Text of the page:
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The Portuguese Colonial Empire

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The Portuguese Empire is a collection of overseas territories that were colonized by the Portuguese from  the 15th to the 20th century. The precondition for the formation of the Empire was the enclosed nature of Portugal, surrounded on all sides by the Spanish kingdom. The great geographical discoveries of the late fifteenth century, the activities of the Portuguese nobility and trade elites led to the creation of the largest sea empire forthe next several centuries.

Africa

Great interest for geographical research, combined with the development of technology in navigation, and the desire of Portuguese merchants for the goods of the East gave birth to Portuguese expansion and discovery.

After the capture of Ceuta in 1415, Infante Henry the Navigator (the key player in the formation of the Empire) began to send sea expeditions to the south along the west coast of Africa. The first voyages did not bring the revenue for the treasury, but soon the ships, returning to Portugal, began to bring gold and slaves from the African coast, and thus, interest in further voyages increased more and more.

However, upon Henry the Navigator’s death in 1460, the Portuguese did not even cross the equator, reaching by that time only the coasts of Sierra Leone and opening a number of islands in the Atlantic Ocean, including the islands of Cape Verde. After that, the expeditions ceased for a while, but were soon resumed again (the king perfectly understood how important it was for Portugal to open new lands). Soon the islands of Sao Tome and Principe were reached, the equator was traversed, and in 1482-1486 Diogu Kan discovered a large section of the African coast south of the equator. At the same time, expansion continued in Morocco; and on the Guinean coast, the Portuguese actively installed fortresses and trade posts.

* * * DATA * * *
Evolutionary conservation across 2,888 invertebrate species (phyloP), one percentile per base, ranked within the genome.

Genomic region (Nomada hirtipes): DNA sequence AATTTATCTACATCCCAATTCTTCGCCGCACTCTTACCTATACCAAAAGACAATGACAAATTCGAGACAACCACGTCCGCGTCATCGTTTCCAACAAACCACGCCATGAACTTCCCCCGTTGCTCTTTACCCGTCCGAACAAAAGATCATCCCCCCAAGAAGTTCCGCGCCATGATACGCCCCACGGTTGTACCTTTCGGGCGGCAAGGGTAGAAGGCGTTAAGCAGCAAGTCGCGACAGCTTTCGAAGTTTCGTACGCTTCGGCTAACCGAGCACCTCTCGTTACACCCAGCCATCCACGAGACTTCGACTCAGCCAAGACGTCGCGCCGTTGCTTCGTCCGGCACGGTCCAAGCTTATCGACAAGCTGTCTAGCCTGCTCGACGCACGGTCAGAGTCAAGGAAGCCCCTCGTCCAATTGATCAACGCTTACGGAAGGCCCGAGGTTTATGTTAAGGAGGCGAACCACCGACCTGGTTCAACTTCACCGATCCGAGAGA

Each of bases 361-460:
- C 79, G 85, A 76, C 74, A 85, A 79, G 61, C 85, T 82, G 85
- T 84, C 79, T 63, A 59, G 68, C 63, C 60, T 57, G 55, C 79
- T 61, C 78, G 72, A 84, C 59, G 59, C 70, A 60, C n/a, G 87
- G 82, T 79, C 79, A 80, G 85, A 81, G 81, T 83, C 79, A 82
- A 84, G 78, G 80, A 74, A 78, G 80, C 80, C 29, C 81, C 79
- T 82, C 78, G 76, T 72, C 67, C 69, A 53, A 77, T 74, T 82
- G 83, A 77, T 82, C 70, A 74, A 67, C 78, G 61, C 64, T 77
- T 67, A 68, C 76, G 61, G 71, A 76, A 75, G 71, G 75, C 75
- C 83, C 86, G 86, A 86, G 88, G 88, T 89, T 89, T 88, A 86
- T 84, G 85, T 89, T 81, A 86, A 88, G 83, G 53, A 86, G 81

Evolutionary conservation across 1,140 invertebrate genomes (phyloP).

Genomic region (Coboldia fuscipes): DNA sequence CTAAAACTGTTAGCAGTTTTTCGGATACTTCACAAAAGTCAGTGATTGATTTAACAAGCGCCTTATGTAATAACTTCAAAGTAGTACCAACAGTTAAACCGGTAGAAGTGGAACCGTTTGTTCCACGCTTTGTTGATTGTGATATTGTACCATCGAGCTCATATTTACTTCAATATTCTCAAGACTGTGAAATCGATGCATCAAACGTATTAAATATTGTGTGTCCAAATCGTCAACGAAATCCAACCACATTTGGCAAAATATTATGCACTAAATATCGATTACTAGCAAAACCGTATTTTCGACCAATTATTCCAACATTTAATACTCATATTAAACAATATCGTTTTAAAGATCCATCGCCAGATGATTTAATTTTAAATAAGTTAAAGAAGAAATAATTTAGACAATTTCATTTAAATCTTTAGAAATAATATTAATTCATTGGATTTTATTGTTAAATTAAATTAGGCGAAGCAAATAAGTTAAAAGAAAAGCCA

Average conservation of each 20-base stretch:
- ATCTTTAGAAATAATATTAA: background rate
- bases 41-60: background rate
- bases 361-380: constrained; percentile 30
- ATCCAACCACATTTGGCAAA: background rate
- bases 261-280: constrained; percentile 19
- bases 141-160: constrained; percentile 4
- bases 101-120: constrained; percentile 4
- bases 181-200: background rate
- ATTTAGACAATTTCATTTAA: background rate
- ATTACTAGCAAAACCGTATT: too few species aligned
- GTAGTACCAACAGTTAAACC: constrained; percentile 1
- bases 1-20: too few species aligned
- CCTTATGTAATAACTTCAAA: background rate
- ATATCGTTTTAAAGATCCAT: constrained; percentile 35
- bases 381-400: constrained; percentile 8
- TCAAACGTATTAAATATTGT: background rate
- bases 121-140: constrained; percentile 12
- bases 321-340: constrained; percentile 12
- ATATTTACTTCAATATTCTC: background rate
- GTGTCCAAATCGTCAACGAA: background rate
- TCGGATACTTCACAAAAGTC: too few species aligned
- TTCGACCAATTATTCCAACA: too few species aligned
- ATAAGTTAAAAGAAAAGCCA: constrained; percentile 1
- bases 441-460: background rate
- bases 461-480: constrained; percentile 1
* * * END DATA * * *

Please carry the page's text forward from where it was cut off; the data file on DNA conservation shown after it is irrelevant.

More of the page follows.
In 1487, King João II sent two officers in search of the “country of spices”. One of them managed to reach India; but on the way back, learning that his companion had been killed in Ethiopia, he went there and was detained. However, he managed to convey to his homeland an account of his journey, in which he confirmed that it was quite feasible to reach India by sea, bypassing Africa.

Almost at the same time, Bartolomeu Dias discovered the Cape of Good Hope, skirted Africa and sailed to the Indian Ocean; finally proving that Africa does not extend to the South Pole, as ancient scholars believed. However, the sailors of Dias’ flotilla refused to sail further, because of which the navigator failed to reach India and was forced to return to Portugal.

Finally, in 1497-1499, a flotilla of four ships under the command of Vasco de Gama, circling Africa, reached the shores of India and returned home with a load of spices. The task set more than eighty years ago, was accomplished.

Creating an Empire

In 1500, Pedro Alvares Cabral, on the way to India, deviated to the west and found Brazil, claiming it to the Portuguese Empire. João da Nova opened the islands of the Ascension and Saint Helena, and Tristan da Cunha discovered the archipelago, named after him. In East Africa, small coastal Muslim principalities were liquidated or became vassal allies of Portugal.